So, you’ve found a Portland guitar teacher you’d like to take lessons from, and scheduled your first lesson, but you don’t have a guitar yet?
Don’t want to spend the money on a new guitar? Not to worry.
There are plenty of great deals around, especially in a city like Portland, Oregon. This place is full of musicians, and we often come down with a bad case of gearlust. When we find the latest instrument that we just have to have, sometimes we have to sell something else to make room for it, or quickly scrape together the cash to buy the latest object of our obsessions.
Just scanning Portland Craigslist, you’re bound to see some screaming deals. You may also find great buys in local music stores and pawn shops. But, you’re also going to come across some that aren’t so good. So, how can a beginning guitarist tell the difference?
Things to Check On All Guitars
- Make sure the instrument is structurally sound. Buckle rash and dings and dents are the marks of a well-loved instrument. But, you want to make sure there are no cracks in the neck, especially near the headstock or the area where the neck joins the guitar.
- Look down the neck from behind the bridge of the guitar to make sure it is not warped. If the frets look parallel when holding the guitar flat, it should be OK. If they’re not, proceed with caution.
- The distance between the strings and the fretboard is called the “action”. You want the action low enough that the guitar is easy to play, but not so low that it causes fret buzz.
- Speaking of which, check for fret buzz by fretting each of the strings on every fret. If some of them buzz, you’ll probably need to have some work done on your guitar, or learn to do it yourself. (More on that later)
- Check the frets themselves for excessive wear or gouges. Many vintage instruments will have worn frets, and that does not necessarily mean you should not buy them, if you’ve fallen in love. Just be aware that you’ll probably have to have them leveled or replaced before too long, and factor that into your budget.
- Check for missing or damaged hardware. Parts such as strap buttons, screws and knobs often go missing on older instruments. They can generally be found online, but if they’re missing, you probably want to know before you buy the instrument.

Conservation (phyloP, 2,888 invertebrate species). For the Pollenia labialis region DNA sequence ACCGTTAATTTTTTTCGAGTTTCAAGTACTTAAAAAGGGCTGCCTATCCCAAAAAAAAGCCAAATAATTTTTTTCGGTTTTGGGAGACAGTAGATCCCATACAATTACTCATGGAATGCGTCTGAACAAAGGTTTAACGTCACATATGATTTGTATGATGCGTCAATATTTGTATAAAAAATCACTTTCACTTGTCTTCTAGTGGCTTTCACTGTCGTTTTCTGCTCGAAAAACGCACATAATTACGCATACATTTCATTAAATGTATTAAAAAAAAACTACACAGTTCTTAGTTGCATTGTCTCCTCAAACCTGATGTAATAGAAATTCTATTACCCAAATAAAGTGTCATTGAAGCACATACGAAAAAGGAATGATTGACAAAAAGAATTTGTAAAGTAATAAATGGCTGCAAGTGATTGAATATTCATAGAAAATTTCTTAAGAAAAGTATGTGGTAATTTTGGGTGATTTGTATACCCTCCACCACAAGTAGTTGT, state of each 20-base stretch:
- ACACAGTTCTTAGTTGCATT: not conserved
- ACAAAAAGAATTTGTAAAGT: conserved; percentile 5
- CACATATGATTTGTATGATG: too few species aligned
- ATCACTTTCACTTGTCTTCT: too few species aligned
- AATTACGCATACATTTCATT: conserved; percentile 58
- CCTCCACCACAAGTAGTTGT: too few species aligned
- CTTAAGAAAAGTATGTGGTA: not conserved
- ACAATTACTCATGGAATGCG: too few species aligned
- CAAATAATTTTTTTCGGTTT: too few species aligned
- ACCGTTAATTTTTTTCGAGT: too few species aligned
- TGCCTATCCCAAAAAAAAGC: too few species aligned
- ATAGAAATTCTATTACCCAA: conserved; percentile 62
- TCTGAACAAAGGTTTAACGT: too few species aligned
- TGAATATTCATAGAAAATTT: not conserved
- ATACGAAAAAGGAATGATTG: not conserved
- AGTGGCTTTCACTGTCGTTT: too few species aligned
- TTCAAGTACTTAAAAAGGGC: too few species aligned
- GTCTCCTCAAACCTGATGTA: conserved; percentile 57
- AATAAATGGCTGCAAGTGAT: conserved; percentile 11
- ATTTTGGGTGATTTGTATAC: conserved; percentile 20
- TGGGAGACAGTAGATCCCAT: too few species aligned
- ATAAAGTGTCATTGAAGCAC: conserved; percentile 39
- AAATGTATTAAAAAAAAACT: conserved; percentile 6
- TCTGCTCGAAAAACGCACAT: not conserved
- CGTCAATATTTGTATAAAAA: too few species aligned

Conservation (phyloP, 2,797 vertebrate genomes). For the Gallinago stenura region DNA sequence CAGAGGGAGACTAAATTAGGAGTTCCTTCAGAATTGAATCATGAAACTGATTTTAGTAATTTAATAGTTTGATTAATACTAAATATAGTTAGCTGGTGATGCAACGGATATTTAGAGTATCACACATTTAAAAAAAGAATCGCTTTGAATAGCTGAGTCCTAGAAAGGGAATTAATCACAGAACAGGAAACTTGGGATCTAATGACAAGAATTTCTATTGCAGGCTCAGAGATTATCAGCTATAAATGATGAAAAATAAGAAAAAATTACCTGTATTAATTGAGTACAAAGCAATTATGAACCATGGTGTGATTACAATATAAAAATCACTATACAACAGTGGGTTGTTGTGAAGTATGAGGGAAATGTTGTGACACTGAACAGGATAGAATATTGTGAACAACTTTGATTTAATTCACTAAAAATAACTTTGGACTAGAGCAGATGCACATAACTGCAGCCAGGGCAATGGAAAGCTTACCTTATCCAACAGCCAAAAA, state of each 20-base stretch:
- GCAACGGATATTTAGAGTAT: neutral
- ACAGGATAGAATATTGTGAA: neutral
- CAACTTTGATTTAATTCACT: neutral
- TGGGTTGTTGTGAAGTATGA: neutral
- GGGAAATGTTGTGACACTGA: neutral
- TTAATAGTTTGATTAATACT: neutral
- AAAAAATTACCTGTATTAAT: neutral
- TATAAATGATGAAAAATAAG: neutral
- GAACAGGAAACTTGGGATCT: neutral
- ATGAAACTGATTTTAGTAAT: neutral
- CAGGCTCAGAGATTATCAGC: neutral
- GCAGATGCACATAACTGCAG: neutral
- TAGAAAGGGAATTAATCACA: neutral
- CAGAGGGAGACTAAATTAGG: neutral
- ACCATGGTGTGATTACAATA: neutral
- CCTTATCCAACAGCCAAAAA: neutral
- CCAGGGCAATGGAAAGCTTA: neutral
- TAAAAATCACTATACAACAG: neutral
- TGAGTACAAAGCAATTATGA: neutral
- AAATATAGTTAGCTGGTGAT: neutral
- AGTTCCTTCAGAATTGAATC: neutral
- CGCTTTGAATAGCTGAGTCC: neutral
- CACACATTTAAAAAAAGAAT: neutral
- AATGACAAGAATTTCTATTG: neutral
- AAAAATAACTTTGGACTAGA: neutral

- Make sure the tuners match and work. They should raise and lower the pitch of the strings evenly, without big, sudden jumps in pitch, and should be fairly easy to turn.
Electric guitars and basses have electronic components, so there are a few extra things to check.
- Electric guitars and basses typically have adjustable bridges. Make sure the adjustable bridge is not missing any screws, saddles or other doodads.
- Plug the guitar in, and turn all of the knobs. Make sure the volume and tone knobs work, and listen for scratchiness. If they sound scratchy when you turn them, it could just be dust, or they could need to be fixed or replaced.
- With all of the guitar’s knobs turned up, make sure the pickup selector switch works. switch between the pickups and listen for big drops in volume or the sound cutting out.
Does It Feel Right?
This may seem a bit silly, but in my experience, when you find the right guitar, you’ll know it. Once it has passed your inspection, pay attention to how it feels in your hands. Do you like the way it sounds? Does it seem like it has been waiting its whole life for you to show up?
Don’t settle for a guitar that you don’t really like the vibe of, just because it’s a good deal. I’m not saying you need to spend a lot of money for a guitar… quite the contrary. I have a $25 bass that I love, and an $800 acoustic that I’m not that crazy about.
Just make sure that the guitar you buy has that ineffable factor known as “it”, whatever that means to you.
Well, that’s all I can think of for now, but I may have missed something.
Do you have any tips for beginners on how to buy a used guitar? Please, share them with us in the comments section.
And, if you’re looking for a guitar teacher in Portland, Oregon, I’m your Huckleberry. Click here to get started.
“He is very knowledgeable and a great player, but not all great guitarists are great teachers. Rick is definitely a great teacher as well, and worth every penny.”
-Lauren A, Portland OR